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article imageWhy major firms need to engage with Generation Z

By Tim Sandle     Sep 20, 2018 in Business
As with other industries offering highly paid executive roles, the top companies need to present itself in a way so it appeals to the next generation of business leaders. A new report provides a road-map.
For many companies, engagement with Generation Z remains elusive. The importance of this and some of the strategies that need to be adopted are set out in a report by loyalty, engagement and recognition provider Rymax. The report is titled “The Pharmaceutical Executive’s Guide to Engaging Generation Z: How Understanding the New Generation of Young Professionals Can Help You to Better Retain and Mentor Top Talent.” Although the report is targeted at pharmaceuticals, the findings are applicable across most industrial and service sectors.
According to The Wall Street Journal, Generation Z is entering the workforce, and their goals and motivations are distinctly different from their predecessors. Commentator Janet Adamy writes: “Gen Z" encompasses the post-millennial generation—the estimated 67 million people born from 1997 through 2012. About 17 million Gen Zers are entering the workforce now, with many more expected in the years to come.”
This generation differ to millennials, in that they are more likely to be risk adverse, seek financial security, and be more likely to seek employment than having a desire to run their own business.
GenZ are also willing to travel more and are more likely to seek employment with a company that they care about and with brands that they value. What does this emerging trend mean for the pharmaceutical sector? The Rymax report, based on a series of surveys, provides some answers.
Understanding workplace priorities
The report states that employers need to get into the heads of GenZ. This means understanding their main goals and drivers, which are summarized as:
Generation Z’s workplace priorities are: career growth (64 percent), an honest boss (38 percent) and the ability to mentor someone (21 percent).
41 percent of Generation Z described mid-size organizations as the ideal work environment, followed by large organizations (38 percent) and only 14 percent cited startups.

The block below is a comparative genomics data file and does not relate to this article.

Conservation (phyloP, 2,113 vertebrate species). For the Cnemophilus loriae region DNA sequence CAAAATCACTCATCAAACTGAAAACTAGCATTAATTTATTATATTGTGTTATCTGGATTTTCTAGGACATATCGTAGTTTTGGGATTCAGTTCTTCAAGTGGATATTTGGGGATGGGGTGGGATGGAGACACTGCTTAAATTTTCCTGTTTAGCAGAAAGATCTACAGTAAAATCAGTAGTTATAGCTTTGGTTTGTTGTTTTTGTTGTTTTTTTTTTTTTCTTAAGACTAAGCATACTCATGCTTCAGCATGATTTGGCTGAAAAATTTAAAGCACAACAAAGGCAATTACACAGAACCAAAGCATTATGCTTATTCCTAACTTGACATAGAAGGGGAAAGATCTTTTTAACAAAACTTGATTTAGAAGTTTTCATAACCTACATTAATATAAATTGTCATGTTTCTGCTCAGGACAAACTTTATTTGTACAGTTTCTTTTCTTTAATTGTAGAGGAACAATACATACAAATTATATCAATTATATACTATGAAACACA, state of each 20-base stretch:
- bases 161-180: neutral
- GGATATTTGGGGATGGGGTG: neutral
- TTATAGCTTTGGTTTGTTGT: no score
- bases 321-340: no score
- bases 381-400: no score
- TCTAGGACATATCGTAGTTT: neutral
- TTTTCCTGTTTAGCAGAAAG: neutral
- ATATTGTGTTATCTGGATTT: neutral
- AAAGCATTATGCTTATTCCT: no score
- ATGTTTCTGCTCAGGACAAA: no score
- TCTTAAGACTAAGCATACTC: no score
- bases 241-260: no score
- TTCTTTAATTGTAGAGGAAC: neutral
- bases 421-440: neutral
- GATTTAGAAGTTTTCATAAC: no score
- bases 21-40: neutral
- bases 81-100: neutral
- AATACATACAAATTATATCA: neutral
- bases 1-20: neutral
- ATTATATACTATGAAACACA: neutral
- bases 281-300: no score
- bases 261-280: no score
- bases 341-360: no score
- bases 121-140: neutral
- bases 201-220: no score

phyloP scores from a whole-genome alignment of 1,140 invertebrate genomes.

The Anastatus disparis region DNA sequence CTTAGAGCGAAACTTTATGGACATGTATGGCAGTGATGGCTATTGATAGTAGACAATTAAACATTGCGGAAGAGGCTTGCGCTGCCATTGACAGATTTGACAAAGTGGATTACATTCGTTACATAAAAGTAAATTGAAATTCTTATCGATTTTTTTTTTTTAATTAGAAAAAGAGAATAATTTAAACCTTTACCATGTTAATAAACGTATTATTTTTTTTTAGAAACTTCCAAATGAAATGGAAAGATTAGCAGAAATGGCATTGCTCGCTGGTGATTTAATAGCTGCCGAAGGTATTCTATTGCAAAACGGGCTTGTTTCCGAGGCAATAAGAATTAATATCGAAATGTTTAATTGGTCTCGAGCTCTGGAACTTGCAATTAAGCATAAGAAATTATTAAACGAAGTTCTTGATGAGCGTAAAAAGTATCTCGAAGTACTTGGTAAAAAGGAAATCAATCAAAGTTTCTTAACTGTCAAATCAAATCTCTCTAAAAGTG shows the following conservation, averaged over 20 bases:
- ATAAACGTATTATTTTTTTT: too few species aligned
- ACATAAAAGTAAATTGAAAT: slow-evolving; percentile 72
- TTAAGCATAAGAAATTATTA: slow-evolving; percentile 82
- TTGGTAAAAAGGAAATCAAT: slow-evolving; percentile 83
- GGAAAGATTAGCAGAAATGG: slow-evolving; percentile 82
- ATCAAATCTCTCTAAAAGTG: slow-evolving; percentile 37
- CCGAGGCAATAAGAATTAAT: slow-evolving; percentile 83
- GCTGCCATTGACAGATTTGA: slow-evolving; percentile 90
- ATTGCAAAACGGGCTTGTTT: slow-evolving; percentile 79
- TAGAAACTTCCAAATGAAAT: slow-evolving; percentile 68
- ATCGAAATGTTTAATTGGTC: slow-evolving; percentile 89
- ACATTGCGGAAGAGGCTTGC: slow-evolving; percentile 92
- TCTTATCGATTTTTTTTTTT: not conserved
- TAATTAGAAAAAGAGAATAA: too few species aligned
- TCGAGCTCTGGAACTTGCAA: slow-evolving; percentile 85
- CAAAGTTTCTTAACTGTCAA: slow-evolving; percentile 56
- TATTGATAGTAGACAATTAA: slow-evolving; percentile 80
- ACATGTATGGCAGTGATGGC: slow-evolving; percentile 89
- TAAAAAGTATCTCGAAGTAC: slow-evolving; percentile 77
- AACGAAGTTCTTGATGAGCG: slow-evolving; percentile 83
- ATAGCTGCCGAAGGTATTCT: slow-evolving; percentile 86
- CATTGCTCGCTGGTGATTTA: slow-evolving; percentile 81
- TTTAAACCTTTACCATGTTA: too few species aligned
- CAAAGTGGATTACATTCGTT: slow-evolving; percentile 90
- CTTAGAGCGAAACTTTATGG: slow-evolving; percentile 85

The top three Generation Z job search priorities are: growth opportunities, generous pay and making a positive impact.
28 percent of Generation Z view balancing work and personal obligations as their top career concern, followed by making enough money (26 percent) and finding a stable job (23 percent).
These statistics indicated that GenZ are a “generation of self-starters, self-learners and self-motivators.”
Need for employee engagement
The report recommends that to attract top GenZ talent, pharma companies need to focus on “developing effective employee engagement programs can create an appealing work environment, which will positively impact employee productivity, retention rates as well as HR costs and overall profitability.”
In order to make this new workforce feel part of the company, organizations need to effectively communicate objectives and provide a strategic direction. This means that GenZ expect regular acknowledgment of their contributions to the company.
New reward systems
GenZ are less likely to favor one big annual bonus, but instead prefer frequent recognition of their successes, often in the form of non-cash rewards. Therefore, Pharma companies should, the report recommends, create a reward system that will appeal to GenZ employees which is non-cash based. Instead GenZ employees are more likely to react to having the opportunity to win items such as Alexa-enabled speakers, noise-canceling headphones, and Wi-Fi home security cameras, as well as being regularly recognized for their efforts.
GenZ employees who work hard would also prefer the opportunity to select the rewards that interest them the most; the idea of choice is seen as important.
More about Employment, Workers, Generation of Z, genz
 
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